When it comes to finances and financial literacy, children can often get overlooked in the conversation. This seems like a logical decision because, well, they usually have no money, bills, or bank accounts, and are often years away from these things. Why teach financial literacy now when they won’t need it for a long time? Isn’t it better to wait until they can fully understand the impact of financial decisions?
However, as we’ve noted before, it is critical to teach financial wellness and engrain responsible money habits into children and teens so that by the time they do have a relationship with money, they know how to make smart choices from the beginning. Research has shown early financial literacy education is effective and often stops them from developing bad habits.
Credit unions often find ways to get kids involved with the credit union with small savings accounts and such, but if your credit union is interested in finding a new way to connect with younger kids and help them understand financial responsibility, you might consider joining the Berenstain Bears Financial Literacy Club.
The Berenstain Bears Financial Literacy Club
Rick Durante, Executive Director of the Franklin Mint Federal Credit Union, and his team were looking for ways to make financial literacy fun for kids while also educational. During their research, they came across the Berenstain Bears book, Trouble with Money, in which the bears learn the importance of being responsible with money and decide to deposit their funds into a new bank account.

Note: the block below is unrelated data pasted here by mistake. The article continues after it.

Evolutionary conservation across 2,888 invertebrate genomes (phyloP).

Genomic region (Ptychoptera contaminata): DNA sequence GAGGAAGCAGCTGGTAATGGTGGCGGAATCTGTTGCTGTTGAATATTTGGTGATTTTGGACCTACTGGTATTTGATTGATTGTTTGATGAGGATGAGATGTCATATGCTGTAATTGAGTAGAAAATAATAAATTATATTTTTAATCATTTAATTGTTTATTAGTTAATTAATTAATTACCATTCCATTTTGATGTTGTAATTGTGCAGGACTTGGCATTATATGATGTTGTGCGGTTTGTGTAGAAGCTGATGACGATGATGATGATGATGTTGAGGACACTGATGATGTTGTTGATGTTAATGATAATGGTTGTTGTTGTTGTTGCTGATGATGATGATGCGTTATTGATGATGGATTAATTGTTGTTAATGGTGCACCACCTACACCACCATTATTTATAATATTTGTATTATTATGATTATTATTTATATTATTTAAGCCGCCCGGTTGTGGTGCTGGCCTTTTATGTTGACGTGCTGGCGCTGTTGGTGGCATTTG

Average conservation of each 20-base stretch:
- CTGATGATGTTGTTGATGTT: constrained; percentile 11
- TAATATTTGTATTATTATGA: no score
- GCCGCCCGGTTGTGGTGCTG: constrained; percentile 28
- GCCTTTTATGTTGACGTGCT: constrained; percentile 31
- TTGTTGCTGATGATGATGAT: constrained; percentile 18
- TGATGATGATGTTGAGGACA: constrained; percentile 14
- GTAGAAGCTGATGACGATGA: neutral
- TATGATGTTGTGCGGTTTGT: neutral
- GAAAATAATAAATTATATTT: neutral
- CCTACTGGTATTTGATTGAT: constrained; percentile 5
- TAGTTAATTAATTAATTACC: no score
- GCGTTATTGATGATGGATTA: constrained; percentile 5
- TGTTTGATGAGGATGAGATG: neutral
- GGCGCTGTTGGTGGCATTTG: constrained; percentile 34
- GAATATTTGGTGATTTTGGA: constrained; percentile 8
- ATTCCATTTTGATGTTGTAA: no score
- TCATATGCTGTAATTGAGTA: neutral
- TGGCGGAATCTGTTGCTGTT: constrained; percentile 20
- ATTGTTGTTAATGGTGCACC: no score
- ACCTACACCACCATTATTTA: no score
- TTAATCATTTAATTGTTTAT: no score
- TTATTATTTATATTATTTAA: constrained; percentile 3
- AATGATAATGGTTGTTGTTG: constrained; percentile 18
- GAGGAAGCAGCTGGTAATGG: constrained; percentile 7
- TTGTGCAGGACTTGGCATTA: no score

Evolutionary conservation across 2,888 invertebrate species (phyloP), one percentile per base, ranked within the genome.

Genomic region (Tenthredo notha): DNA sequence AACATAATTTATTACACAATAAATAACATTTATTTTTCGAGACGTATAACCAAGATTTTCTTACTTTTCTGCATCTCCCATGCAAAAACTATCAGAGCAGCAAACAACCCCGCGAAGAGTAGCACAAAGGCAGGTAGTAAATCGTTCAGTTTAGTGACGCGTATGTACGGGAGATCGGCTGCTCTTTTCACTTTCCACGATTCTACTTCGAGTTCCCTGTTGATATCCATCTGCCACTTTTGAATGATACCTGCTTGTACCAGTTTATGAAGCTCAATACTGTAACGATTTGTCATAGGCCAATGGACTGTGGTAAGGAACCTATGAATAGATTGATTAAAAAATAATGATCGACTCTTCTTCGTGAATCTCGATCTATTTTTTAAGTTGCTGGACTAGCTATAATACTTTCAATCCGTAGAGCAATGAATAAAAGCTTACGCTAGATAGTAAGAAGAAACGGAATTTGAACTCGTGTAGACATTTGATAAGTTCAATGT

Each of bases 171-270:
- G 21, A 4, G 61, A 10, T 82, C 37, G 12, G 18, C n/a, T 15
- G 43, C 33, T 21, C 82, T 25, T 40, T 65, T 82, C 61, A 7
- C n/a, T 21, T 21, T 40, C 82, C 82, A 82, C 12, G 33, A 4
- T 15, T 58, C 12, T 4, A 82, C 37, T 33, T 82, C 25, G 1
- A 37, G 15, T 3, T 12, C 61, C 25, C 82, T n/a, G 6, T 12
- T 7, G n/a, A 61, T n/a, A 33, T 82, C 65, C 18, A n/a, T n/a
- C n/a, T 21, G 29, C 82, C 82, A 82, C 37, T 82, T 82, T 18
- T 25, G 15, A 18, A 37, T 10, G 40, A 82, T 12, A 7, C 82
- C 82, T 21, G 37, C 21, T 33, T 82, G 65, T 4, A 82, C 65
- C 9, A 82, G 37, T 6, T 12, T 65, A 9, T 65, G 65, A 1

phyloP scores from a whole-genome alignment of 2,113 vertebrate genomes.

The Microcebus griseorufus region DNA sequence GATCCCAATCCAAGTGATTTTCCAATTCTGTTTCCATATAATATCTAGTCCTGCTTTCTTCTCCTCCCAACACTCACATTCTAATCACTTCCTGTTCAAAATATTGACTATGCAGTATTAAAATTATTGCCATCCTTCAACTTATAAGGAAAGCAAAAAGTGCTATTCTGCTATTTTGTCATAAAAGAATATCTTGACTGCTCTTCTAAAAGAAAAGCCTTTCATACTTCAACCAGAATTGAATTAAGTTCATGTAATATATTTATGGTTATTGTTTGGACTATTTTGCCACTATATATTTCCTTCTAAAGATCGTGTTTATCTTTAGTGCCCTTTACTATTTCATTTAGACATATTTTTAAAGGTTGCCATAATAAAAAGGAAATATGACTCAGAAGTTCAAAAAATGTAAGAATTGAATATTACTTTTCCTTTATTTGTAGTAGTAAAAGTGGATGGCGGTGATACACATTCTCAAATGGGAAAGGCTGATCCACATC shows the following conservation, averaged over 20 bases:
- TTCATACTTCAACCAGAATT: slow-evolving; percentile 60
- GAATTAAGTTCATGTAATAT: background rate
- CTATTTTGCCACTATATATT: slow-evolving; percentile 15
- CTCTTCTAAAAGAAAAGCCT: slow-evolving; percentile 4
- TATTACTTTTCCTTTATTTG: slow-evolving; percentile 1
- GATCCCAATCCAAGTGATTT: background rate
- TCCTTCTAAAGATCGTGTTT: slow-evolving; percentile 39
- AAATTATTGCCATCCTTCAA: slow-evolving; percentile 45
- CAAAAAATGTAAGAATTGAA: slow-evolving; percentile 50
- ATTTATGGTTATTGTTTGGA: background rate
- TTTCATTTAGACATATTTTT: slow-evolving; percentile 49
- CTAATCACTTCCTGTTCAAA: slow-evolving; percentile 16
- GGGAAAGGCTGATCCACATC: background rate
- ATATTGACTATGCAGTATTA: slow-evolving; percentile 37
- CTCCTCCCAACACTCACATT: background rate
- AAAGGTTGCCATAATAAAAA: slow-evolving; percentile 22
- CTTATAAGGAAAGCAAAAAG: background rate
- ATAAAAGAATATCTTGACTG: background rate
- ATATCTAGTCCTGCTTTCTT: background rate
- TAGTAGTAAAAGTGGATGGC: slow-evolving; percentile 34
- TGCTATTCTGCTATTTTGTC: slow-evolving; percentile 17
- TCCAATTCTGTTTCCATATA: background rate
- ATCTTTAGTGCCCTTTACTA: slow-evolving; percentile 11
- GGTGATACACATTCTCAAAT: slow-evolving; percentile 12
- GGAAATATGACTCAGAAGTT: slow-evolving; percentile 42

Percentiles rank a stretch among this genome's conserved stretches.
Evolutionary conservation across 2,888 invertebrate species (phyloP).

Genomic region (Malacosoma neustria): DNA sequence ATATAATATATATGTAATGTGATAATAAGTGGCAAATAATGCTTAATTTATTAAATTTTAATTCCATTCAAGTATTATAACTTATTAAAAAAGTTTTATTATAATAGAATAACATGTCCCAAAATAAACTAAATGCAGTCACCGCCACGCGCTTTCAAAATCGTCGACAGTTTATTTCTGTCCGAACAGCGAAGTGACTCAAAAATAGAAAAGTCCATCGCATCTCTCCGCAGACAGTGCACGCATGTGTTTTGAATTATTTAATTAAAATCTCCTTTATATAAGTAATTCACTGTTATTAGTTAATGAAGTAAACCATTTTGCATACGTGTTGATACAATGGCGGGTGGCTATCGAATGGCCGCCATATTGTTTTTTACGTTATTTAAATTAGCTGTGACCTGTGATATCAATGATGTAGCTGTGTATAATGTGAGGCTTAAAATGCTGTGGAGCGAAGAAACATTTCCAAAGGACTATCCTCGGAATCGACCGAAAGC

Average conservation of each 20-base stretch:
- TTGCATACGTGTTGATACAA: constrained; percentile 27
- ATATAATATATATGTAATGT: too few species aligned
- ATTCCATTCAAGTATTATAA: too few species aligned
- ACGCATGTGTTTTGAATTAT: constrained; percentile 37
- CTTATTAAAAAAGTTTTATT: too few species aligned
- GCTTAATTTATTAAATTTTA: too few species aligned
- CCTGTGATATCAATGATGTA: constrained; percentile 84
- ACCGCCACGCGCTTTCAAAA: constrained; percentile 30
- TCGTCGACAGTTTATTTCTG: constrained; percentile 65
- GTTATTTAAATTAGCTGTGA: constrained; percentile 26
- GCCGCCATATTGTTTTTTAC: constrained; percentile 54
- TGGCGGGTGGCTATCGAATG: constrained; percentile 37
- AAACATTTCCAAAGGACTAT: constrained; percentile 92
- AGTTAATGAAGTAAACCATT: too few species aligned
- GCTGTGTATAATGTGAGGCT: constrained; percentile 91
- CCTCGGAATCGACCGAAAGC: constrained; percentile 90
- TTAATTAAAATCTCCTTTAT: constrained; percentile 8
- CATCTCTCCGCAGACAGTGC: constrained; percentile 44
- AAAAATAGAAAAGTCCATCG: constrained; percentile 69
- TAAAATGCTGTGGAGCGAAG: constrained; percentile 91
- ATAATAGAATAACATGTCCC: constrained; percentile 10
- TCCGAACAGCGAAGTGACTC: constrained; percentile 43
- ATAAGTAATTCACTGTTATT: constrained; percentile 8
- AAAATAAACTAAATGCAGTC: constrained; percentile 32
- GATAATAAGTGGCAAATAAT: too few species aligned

The book was a stroke of inspiration for the credit union. It perfectly summed up the message that Franklin Mint wanted to convey to kids. Using the book, the credit union set out to create a kid’s financial literacy program. The intention was to bring the book to schools in the area, read it to them, and follow up with a lesson plan created by Franklin Mint.
However, there were two pieces of the puzzle the credit union was still experimenting with. First, the book, while perfect for the lesson, featured a bank instead of a credit union, and Federal Mint began to wonder how they could adapt the book to reflect credit unions instead. Second, the space in their headquarters they hoped to turn into a financial literacy center sometime in the future was still going unused, but this new program seemed like the chance to do something with it.
And so they devised a plan to bring all elements of the puzzle together to create a collaborative financial literacy program for kids. Read More at CUSO Magazine…